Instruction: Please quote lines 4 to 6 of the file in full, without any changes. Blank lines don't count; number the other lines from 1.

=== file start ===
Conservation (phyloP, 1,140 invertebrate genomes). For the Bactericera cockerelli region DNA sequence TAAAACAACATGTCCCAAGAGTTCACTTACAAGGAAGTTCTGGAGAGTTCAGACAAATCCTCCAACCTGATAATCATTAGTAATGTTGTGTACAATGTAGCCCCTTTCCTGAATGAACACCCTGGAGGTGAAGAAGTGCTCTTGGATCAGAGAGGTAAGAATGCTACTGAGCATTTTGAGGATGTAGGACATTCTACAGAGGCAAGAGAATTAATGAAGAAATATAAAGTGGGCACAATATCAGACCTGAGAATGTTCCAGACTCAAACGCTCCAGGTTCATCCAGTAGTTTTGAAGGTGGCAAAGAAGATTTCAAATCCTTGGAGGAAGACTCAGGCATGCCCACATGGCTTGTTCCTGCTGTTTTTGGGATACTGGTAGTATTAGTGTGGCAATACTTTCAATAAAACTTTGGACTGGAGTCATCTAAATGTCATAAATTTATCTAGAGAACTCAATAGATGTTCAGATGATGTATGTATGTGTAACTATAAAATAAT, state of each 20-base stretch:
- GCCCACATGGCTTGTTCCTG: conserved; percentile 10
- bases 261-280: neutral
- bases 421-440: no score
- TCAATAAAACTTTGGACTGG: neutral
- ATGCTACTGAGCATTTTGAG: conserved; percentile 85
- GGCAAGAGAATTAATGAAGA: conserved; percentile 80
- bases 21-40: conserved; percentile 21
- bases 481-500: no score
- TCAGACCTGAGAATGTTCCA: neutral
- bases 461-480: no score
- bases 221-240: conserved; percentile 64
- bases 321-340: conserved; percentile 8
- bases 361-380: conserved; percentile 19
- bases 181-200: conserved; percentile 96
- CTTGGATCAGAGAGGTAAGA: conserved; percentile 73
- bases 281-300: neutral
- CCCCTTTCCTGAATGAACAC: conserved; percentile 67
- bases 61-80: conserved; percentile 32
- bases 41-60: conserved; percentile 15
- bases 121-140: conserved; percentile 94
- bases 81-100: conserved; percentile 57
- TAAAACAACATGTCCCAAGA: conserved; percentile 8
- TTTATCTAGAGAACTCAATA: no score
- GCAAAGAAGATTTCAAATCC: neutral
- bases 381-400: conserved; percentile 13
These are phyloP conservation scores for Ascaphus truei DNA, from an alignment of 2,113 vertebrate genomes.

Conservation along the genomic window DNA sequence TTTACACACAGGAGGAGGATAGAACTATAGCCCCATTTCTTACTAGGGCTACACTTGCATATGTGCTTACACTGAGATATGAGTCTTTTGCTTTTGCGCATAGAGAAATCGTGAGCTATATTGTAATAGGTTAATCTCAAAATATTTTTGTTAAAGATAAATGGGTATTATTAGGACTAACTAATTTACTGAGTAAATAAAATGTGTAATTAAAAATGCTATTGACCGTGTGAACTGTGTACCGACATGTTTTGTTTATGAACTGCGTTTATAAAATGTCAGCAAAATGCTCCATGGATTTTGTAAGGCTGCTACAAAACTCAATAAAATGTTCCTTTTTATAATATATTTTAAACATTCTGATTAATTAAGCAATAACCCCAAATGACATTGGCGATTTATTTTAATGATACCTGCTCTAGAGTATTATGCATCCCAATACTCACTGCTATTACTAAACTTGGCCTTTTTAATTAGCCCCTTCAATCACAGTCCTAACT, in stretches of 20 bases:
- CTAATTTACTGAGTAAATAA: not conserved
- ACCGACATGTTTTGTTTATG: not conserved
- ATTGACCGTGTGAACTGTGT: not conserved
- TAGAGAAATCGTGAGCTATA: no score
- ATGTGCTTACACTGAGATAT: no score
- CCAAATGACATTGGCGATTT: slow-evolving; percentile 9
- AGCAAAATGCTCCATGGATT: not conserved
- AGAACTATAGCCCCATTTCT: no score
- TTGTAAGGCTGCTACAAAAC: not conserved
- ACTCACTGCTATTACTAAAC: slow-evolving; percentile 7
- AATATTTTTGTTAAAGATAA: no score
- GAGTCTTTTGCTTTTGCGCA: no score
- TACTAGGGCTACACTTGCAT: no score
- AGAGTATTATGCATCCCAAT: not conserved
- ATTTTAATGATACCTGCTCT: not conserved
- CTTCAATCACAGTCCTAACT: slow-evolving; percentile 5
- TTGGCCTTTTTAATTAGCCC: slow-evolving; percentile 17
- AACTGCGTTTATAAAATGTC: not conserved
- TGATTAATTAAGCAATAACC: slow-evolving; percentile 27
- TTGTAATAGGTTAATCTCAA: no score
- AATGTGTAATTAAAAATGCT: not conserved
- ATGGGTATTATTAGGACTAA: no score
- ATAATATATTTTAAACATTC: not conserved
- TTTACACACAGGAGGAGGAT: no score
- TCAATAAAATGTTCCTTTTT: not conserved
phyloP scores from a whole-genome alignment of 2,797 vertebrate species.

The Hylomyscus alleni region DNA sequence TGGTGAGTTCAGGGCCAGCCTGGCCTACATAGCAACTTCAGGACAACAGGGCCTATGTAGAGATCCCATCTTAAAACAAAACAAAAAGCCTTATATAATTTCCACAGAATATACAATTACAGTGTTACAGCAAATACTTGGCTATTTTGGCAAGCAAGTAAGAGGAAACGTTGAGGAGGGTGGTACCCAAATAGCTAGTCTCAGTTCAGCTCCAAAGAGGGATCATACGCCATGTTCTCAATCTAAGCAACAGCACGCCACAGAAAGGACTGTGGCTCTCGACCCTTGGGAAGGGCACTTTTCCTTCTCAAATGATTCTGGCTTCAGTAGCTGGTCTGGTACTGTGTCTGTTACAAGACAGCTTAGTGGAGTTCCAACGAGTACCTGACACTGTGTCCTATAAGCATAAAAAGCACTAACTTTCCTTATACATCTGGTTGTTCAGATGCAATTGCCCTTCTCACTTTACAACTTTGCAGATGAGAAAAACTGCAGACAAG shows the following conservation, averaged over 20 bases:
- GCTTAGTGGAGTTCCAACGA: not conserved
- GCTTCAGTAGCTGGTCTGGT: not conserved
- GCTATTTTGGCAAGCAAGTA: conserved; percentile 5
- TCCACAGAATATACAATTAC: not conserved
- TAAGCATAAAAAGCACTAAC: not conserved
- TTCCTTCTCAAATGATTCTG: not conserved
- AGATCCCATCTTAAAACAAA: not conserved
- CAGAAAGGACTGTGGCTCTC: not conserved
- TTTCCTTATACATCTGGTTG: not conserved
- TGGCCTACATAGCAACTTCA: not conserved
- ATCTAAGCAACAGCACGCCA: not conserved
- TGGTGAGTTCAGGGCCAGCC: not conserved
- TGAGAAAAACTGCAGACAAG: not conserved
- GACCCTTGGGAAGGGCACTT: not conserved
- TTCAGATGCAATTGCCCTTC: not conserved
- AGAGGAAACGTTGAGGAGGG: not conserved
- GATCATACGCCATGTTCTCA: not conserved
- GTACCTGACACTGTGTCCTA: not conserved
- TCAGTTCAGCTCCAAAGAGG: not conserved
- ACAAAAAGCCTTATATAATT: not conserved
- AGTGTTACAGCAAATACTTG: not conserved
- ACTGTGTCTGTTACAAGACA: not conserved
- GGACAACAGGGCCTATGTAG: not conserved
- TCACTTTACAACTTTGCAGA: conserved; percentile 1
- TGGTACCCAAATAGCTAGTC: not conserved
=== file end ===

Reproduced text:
- bases 421-440: no score
- TCAATAAAACTTTGGACTGG: neutral
- ATGCTACTGAGCATTTTGAG: conserved; percentile 85